By Sabrina Maggiore SYRACUSE, N.Y. (NCC NEWS) Representative John Katko has signed a letter asking the Trump Administration to consider lifting the resettlement cap on the number of refugees. The letter, addressed to Secretary of State Mike Pompeo, cited a moral responsibility and the United States’ long history of opening doors to assist refugees as the imperative for doing so.
“U.S. leadership is critical in addressing ongoing humanitarian crises caused by civil war and persecution and in assisting displaced persons,” stated the letter.
Despite the historic commitment to 95,000 resettlements, since 2017, the U.S. has rapidly decreased the resettlement ceiling.
During Obama’s final months in office, he raised his previous cap from 85,000 to 110,000 to help address the Syrian refugee crisis.Trump’s policy lowered the cap to 50 thousand that same fiscal year. The administration has lowered the resettlement cap every fiscal year since. This year’s proposed cap would reduce the refugee intake further to 18,000 which would be a historic low for the U.S.
On par with a decreased refugee cap, the number of refugees resettled in Onondaga county has also drastically decreased since Trump took office. This year 223 refugees were resettled in Onondaga county, the lowest in a decade.
A study conducted by the New American Economy for CenterState CEO and the International Institute of Buffalo, implies that this could have negative implications. According to the study, refugees and immigrants had contributed 2 billion dollars in combined spending power to the Syracuse and Buffalo areas in 2014. The study found that immigrants and refugees in the areas helped regenerate the cities’ declining population, provided employers with labor, and started small businesses.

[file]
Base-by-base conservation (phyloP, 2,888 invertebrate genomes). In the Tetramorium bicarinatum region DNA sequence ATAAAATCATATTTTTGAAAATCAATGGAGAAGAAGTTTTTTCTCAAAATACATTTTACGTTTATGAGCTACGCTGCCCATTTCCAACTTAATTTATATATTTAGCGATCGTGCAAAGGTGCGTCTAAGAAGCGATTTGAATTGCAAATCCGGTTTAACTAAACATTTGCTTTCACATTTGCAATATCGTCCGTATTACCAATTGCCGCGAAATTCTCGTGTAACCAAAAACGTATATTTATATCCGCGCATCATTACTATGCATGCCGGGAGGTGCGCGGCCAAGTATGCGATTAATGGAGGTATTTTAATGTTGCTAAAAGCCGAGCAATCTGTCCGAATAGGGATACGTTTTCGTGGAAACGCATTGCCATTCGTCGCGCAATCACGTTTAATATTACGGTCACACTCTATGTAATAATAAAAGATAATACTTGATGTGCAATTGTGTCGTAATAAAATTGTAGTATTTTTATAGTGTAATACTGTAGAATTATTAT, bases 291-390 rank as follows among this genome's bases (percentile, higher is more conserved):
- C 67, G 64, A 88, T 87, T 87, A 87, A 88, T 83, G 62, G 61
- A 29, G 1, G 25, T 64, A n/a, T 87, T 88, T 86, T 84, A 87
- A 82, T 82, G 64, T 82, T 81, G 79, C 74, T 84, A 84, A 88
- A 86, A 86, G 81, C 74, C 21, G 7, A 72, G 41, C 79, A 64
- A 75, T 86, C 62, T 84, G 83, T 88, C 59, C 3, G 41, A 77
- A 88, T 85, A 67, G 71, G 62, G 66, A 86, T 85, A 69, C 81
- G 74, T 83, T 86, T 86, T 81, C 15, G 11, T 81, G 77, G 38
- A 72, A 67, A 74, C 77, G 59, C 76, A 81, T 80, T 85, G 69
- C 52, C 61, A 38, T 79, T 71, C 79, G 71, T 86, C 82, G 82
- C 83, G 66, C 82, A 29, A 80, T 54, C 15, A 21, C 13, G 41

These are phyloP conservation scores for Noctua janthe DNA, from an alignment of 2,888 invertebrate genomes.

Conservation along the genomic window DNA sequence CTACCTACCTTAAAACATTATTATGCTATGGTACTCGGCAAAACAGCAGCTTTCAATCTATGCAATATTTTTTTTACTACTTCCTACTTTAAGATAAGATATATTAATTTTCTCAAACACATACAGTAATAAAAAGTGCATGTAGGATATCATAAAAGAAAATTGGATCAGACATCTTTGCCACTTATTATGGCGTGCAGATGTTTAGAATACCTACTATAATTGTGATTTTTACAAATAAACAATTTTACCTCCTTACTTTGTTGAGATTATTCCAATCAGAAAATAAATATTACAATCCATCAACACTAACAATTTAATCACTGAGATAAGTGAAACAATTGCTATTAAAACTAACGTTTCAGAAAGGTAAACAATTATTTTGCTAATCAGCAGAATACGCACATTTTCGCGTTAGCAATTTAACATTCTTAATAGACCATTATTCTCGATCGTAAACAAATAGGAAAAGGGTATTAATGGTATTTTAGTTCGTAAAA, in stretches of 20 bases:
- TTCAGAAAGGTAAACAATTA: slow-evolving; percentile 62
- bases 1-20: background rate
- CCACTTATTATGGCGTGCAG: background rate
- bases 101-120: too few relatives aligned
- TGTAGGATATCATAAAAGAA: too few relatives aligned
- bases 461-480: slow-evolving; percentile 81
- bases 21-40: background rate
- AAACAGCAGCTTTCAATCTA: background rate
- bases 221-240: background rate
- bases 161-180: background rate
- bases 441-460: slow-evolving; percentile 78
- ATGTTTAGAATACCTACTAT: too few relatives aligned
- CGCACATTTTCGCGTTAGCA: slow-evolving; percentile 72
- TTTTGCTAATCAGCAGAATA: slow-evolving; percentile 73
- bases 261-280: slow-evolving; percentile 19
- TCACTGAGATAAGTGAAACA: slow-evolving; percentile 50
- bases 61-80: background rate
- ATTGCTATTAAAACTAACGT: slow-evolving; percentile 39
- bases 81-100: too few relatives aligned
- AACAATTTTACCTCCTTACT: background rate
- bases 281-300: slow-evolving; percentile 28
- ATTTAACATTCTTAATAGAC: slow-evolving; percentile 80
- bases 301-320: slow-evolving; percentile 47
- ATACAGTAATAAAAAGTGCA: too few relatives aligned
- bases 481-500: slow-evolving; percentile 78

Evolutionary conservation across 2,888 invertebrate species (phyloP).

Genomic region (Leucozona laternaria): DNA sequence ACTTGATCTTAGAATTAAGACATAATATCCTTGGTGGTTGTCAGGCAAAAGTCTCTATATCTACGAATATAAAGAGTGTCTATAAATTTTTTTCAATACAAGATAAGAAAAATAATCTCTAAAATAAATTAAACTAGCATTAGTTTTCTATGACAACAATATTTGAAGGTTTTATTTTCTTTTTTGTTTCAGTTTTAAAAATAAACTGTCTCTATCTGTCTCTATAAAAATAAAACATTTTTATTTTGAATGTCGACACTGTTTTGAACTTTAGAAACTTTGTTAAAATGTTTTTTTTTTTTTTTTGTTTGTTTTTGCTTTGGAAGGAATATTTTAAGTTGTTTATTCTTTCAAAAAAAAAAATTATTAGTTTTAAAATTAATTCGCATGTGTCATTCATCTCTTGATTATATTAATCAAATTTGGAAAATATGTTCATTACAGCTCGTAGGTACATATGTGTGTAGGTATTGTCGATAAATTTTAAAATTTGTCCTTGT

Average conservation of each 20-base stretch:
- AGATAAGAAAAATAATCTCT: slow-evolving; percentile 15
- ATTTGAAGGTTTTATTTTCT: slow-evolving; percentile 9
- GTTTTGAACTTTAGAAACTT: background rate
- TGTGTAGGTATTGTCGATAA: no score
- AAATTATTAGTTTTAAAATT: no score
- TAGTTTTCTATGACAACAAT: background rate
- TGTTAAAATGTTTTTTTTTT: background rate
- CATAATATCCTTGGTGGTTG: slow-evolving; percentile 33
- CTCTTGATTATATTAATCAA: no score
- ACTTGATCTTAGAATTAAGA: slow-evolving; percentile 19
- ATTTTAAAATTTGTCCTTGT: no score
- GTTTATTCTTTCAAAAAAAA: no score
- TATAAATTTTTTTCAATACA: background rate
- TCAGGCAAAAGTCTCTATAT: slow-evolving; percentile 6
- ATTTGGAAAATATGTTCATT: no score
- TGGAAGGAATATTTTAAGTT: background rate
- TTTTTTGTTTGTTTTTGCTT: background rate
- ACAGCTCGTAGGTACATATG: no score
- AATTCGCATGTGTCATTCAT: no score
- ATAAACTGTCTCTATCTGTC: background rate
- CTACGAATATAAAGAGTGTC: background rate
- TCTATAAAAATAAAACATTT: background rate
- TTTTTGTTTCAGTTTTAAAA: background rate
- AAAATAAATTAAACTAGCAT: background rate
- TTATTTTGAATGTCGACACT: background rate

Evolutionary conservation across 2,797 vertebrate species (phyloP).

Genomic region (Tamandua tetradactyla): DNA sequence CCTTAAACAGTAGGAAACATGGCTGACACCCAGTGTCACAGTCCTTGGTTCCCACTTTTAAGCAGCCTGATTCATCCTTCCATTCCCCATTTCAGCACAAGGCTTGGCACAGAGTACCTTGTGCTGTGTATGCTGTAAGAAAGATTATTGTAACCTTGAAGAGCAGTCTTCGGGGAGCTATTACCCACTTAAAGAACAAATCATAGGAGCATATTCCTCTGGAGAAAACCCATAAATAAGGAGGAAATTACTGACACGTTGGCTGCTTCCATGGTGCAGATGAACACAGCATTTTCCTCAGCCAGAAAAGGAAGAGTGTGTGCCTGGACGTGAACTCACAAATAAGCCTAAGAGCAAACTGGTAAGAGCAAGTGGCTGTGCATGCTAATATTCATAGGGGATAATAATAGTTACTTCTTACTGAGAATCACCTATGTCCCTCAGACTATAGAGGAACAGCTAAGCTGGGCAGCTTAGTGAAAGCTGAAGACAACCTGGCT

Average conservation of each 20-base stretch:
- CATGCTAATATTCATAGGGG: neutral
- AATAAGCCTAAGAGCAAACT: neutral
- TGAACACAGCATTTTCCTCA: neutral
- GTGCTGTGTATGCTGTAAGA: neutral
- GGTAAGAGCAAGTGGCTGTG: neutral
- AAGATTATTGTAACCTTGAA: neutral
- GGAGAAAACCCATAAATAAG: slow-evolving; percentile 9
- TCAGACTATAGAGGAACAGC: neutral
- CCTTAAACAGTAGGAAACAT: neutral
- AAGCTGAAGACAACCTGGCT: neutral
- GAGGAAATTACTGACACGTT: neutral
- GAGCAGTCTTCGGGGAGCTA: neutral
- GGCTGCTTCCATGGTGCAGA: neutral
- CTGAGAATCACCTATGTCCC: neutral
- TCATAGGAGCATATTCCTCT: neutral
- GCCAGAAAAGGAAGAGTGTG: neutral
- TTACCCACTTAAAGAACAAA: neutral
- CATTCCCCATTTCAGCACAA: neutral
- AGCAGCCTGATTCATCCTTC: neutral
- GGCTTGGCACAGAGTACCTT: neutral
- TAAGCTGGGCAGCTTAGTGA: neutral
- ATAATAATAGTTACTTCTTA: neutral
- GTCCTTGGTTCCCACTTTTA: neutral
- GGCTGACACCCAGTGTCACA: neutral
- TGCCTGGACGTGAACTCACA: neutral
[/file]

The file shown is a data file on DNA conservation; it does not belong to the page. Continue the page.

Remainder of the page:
“There’s actually a lot of research that demonstrates that refugees in particular are often an economic boom to places that hosts them. Refugees tend to be more entrepreneurial so they’re likely to set up businesses that will not only pay taxes but may also generate employment prospects for locals,”said S.U. Professor of Political Science and refugee researcher Lamis Abdelaaty.
While immigrants who arrive in the area do often require social services, refugees are weaned off of most government support within three months after their arrival. According to the study, the money the federal government spends is offset within a few years as new immigrants find jobs and pay taxes.
“That’s part of the reason why local officials have been quite receptive to refugees and very welcoming of them because there are large economic benefits to be had,” said Abdelaaty.